Along with the advantages are potential pitfalls – security and safety online are crucial.  There are many sophisticated illegal schemes out there such as ‘phishing’ scams in which criminals pretend to be legitimate businesses (particularly banks), and email the unsuspecting victim, demanding passwords and personal information.

While the more experienced ‘surfer’ will be aware of such cons and know what to look for, the older person is apt to be more trusting.  By educating its clients, the Silver City Surfers give new users clear, concise help for staying safe on line.

Margaret Smith, Chairperson of the Silver City Surfers adds:

“…people are coming out to the Silver City Workshops and are enjoying themselves, then when they get back home they can use their new skills, and have a less isolated life.”

Margaret noted that more and more government/public services are contactable by email and use websites, so it is important that older people know how to do basic computer communications so they do not get left out

As I was leaving the Tullos Centre, a lady who was in her seventies remarked  she ‘…was only about 20 years old in her head.’  With an attitude like that and a computer, there is probably nothing she can’t achieve.  If you know someone who would benefit from learning about computers with other over 55s, the Silver City Surfers is the way forward.


Feb 042011

By Alex Mitchell.

In 2007 Aberdeen City Council decided to relocate the International Market to Union Terrace during its visit of 10-12th August.   Prior to this, the Market has generally been placed in the Castlegate on Fridays and in the mid-section of Union Street on Saturdays and Sundays.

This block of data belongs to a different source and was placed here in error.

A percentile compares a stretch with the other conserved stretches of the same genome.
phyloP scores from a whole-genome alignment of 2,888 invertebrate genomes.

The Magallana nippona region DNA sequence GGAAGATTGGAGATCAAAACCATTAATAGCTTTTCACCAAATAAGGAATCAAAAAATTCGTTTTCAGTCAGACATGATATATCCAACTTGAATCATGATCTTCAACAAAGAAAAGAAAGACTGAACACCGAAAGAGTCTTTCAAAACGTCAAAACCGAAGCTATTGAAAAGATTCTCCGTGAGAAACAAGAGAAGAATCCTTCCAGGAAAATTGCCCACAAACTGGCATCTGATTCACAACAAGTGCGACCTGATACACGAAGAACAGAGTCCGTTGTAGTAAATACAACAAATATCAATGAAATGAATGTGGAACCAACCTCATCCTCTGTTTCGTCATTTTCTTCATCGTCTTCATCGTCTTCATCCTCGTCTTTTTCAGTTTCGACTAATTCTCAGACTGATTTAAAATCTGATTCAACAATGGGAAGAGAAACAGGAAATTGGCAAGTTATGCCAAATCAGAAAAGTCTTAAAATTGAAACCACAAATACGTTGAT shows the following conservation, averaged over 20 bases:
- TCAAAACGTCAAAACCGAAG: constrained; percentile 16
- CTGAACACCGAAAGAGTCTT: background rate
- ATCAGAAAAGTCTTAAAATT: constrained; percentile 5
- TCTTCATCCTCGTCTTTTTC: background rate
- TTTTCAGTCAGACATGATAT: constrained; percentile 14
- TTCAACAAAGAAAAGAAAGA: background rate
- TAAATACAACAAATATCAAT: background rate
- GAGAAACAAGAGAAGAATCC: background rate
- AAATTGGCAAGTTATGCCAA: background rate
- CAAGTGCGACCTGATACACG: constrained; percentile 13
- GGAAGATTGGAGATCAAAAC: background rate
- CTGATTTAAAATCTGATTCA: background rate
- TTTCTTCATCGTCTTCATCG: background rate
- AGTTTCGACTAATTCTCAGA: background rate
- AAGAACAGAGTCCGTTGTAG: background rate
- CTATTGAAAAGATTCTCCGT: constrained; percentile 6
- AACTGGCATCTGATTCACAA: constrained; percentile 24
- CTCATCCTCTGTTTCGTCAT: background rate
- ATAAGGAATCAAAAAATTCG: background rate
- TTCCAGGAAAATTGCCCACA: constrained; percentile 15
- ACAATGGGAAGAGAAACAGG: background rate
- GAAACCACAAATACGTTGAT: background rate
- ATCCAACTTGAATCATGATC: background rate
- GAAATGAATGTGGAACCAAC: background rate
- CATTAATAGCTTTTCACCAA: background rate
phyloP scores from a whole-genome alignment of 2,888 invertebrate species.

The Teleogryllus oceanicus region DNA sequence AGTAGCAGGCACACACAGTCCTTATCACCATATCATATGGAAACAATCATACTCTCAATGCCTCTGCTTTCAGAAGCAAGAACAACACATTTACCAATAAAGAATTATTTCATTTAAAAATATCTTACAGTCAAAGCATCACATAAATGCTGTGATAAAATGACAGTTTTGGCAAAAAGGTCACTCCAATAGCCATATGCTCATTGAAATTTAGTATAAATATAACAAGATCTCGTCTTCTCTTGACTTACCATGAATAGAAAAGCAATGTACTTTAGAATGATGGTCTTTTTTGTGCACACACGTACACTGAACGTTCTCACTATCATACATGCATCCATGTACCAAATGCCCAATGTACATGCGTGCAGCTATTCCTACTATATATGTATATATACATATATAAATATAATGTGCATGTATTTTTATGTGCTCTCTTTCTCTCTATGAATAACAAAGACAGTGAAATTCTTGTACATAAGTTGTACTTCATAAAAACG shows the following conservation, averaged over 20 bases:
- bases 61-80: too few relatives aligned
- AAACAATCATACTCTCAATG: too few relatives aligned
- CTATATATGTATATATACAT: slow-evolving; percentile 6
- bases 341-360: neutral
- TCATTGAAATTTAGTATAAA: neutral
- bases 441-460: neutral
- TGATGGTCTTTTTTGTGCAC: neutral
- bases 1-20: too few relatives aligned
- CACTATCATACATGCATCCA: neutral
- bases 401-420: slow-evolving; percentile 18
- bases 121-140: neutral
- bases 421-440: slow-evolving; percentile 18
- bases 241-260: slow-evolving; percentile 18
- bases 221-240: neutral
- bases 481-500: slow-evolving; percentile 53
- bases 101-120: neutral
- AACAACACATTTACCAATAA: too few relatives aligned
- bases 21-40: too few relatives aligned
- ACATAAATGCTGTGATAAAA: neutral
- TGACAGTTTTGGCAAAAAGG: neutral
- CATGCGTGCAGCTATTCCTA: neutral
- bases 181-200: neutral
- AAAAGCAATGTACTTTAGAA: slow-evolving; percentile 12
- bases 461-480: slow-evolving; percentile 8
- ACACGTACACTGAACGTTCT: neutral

The relocation to Union Terrace was prompted by Police concerns about serious traffic management problems arising from the blocking-off of Union Street.
We had consistently argued that the Market should occupy the Castlegate throughout its 3-day visits.   The Castlegate is Aberdeen’s historic market place; it had adjacent parking in the Timmer Market and East North Street car parks; it needed the visitors and their custom and it involved no disruption to traffic and bus-routes at all.   Beyond all this, the Market had, at least on Fridays, given us a reason and incentive to visit the historic Castlegate, which affords the most spectacular views of Aberdeen’s best buildings and the mile-length of Union Street – views which can be seen from the Castlegate and nowhere else.

However: in the Press & Journal of 31 July ’07, Mr Tom Moore, ACC’s City Centre Manager, was quoted as follows: “None of the events at the Castlegate has been an absolute success … we’ve tried everything to encourage people to come, but they just won’t … some of the stalls do quite well, but others are just dead”.